One of the main piazzas in Vicenza where I used to shop with my Nonna Norma
Now I must say that Tuesday started VERY well. I awoke this morning, staggered to the coffee pot and curled up on the couch with laptop on my knees trying to convince my eyes to open
They weren't listening to me
Am I still sleeping and dreaming?...
It's a note from Michael at Designs by Gollum (now you all already KNOW that Foodie Friday is a favorite weekly event of ours)!!
Well, she was letting me know that we WON one of her fabulous Blogiversary Giveaways!
Oh, my! The copper pot that I was drooling over and trying to convince my husband was an absolute necessity is now on it's way to me!!
Ummm, well, Allie seems to feel it should be put away for HER, but...ummmm, no.
It will be put to good use and if she's a good girl, I MAY let her touch it, :)
Thank you, Michael. You made 2 newbie bloggers VERY happy
Now before you start thinking I'm being a mean old mom, I have to tell you that this has been an amazing week for us (I NEVER win anything!- my husband is shocked!). Allie was also the winner of a giveaway at Three Men and a Lady- an adorable pair of vintage marble owl bookends which she immediately proclaimed as HERS. Michelle, you gave her the first pieces for the room redo she's been nagging about! Thank you so much!
Tonight's post has to be a quickie as I'm trying desperately to finish a bid for a job I'd REALLY love to get- keep your fingers crossed for me, please.
I thought I'd answer a couple of questions I get on a regular basis either from this blog or in the cooking classes I sometimes teach. I'm often asked about some of the small tools I use frequently and that can usually be found floating around my kitchen.
This is probably my most treasured kitchen possession
Understandable, right? I AM the mother of 6 , 5 of whom are VERY rowdy boys
Actually, it's my Nonna Norma's mezzaluna. It's at least 60 some-odd years old and the wood handles fall right off when you pick it up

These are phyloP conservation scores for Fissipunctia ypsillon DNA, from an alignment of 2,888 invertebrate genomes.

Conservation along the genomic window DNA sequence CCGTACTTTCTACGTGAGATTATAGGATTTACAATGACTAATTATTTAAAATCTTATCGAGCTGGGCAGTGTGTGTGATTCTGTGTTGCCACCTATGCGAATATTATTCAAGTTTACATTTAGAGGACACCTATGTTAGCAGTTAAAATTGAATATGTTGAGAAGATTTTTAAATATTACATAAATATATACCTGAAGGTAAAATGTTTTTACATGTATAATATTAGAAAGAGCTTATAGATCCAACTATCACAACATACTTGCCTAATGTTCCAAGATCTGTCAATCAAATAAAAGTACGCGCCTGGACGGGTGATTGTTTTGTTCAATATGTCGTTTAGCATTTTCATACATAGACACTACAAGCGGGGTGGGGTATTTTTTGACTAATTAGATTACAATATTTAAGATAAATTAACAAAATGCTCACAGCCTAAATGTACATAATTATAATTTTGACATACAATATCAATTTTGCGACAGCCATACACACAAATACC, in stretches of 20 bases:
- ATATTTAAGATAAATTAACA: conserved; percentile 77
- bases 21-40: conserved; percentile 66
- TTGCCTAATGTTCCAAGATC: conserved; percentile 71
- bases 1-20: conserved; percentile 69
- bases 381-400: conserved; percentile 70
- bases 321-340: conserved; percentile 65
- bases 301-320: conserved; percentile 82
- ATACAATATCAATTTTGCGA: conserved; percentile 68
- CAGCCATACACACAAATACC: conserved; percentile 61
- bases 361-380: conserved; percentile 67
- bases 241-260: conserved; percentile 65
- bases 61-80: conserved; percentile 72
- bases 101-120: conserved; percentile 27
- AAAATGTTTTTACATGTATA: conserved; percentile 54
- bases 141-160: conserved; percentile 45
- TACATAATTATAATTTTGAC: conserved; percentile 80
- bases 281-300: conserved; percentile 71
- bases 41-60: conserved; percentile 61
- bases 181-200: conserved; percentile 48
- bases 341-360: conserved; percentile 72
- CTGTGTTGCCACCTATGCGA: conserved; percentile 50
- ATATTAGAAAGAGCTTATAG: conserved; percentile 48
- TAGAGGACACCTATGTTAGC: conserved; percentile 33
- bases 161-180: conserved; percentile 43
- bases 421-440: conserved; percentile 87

I've reluctantly replaced it recently, but could never part with it
Mezzaluna means "half moon". Makes sense now, right? Every memory I have of my Nonna cooking includes that mezzaluna, if not in her hands, then on her countertop on the wooden butcher block that was ALWAYS there.
I even have a mini version for small quantities which never leaves MY countertop
Hmmm, time for an oiling...
There is no other knife or tool that can mince herbs, or garlic, or nuts as evenly and finely as the mezzaluna
And it's FUN!
I always see surprised faces when I pull out my mortar and pestle
Am I the only ancient that still likes to mash things? (Good thing you can't hear Allie's response. She's grounded!)
This makes the best rubs and flavored pastes and butters!
Finally- this is Ray's favorite
There's something about men and fire
which explains why my torch remains hidden from the boys in this house.
I thought I'd show it to you because I use it all the time to brown the tops of casseroles and dishes that I don't want to overcook in the oven, but need the browning for a beautiful presentation.
This is my Nonna Norma on her honeymoon
She was always the epitome of style
Tonight's dessert was thrown together quickly for my chocoholic husband and daughter. My Nonna LOVED custards and pudding type desserts. She frequently made her interpretation of a Crema Anglaise or a Crema alla Brulee, so this chocolate version is one she would have greatly enjoyed
Crema Brulee alla Cioccolatta
1 cup heavy cream
2 tablespoons sugar
2 oz. semi-sweet chocolate (can also use bittersweet)
3 large egg yolks
1/2 tsp good vanilla extract
Preheat oven to 300 degrees. Have 4 small ramekins in a heavy baking pan ready. Boil a pot of water.
Combine, cream, sugar and chocolate in a small saucepan. Heat till just simmering around the edges- remove from heat and stir with a whisk to melt chocolate and make a smooth mix. While cream is heating, beat egg yolks and vanilla at medium high speed (I use a stand mixer, but a hand mixer should be fine) till light. While beating, slowly pour in chocolate/cream mix until blended. Divide among ramekins and put in oven. Pour boiling water in pan till about 1-1 1/2 inches up the ramekins. Cover the whole pan with a sheet of foil and bake for about 25 minutes till set. Remove ramekins, cool and refrigerate for 2 hours. Sprinkle some sugar on top of ramekins to cover (about a tablespoon). Using a cooking torch, caramelize the tops till the sugar is melted- serve immediately or refrigerate
Buon Alimento, Buon Amici,
Pattie and Allie